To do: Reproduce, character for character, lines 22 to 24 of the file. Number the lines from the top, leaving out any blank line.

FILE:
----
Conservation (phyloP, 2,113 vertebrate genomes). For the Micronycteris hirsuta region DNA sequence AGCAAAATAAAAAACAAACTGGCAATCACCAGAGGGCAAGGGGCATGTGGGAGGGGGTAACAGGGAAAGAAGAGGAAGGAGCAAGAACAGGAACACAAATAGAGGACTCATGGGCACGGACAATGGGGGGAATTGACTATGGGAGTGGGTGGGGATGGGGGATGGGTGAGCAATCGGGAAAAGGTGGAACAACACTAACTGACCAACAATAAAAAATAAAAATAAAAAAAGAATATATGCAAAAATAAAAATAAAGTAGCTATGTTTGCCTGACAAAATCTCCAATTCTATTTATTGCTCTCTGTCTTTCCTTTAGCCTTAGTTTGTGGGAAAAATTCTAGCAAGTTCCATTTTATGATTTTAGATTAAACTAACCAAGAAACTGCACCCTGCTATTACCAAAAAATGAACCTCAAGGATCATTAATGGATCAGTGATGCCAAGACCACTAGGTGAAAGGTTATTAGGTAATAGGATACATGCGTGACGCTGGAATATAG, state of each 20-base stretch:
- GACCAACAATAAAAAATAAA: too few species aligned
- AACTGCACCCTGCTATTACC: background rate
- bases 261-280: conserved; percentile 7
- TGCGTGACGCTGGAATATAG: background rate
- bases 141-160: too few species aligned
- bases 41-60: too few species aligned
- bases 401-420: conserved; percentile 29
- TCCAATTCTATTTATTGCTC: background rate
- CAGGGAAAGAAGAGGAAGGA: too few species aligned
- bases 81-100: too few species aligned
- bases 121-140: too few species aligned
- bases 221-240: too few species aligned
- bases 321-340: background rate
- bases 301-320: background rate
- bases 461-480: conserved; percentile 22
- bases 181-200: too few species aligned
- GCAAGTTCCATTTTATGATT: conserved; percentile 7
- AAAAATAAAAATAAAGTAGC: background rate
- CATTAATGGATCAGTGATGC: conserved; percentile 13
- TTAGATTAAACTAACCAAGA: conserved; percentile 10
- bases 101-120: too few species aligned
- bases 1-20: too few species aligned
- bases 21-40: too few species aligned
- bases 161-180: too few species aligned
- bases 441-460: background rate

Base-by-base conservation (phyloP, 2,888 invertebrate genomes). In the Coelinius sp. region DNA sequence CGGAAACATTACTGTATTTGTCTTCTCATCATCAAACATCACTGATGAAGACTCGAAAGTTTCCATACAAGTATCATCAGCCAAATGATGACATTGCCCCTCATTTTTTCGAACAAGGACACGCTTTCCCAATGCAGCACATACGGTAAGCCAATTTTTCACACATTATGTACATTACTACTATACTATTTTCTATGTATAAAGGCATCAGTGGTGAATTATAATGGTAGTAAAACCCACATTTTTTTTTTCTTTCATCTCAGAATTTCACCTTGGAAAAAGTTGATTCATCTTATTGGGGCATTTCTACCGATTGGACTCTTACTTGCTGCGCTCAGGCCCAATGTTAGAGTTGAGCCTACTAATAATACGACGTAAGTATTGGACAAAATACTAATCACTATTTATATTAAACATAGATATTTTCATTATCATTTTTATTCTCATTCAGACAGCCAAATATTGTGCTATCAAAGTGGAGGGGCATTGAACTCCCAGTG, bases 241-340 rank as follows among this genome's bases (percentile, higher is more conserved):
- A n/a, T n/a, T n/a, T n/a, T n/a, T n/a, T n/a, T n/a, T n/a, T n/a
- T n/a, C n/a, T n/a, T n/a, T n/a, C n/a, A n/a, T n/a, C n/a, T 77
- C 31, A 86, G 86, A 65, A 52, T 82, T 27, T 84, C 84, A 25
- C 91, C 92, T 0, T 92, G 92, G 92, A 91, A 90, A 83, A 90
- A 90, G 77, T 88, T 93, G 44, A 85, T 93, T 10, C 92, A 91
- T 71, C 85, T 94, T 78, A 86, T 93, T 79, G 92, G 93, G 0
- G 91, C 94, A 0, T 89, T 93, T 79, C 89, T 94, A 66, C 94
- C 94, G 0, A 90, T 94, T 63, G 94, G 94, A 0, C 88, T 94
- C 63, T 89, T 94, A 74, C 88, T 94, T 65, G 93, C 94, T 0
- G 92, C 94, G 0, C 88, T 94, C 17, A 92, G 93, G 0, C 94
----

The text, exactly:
- bases 101-120: too few species aligned
- bases 1-20: too few species aligned
- bases 21-40: too few species aligned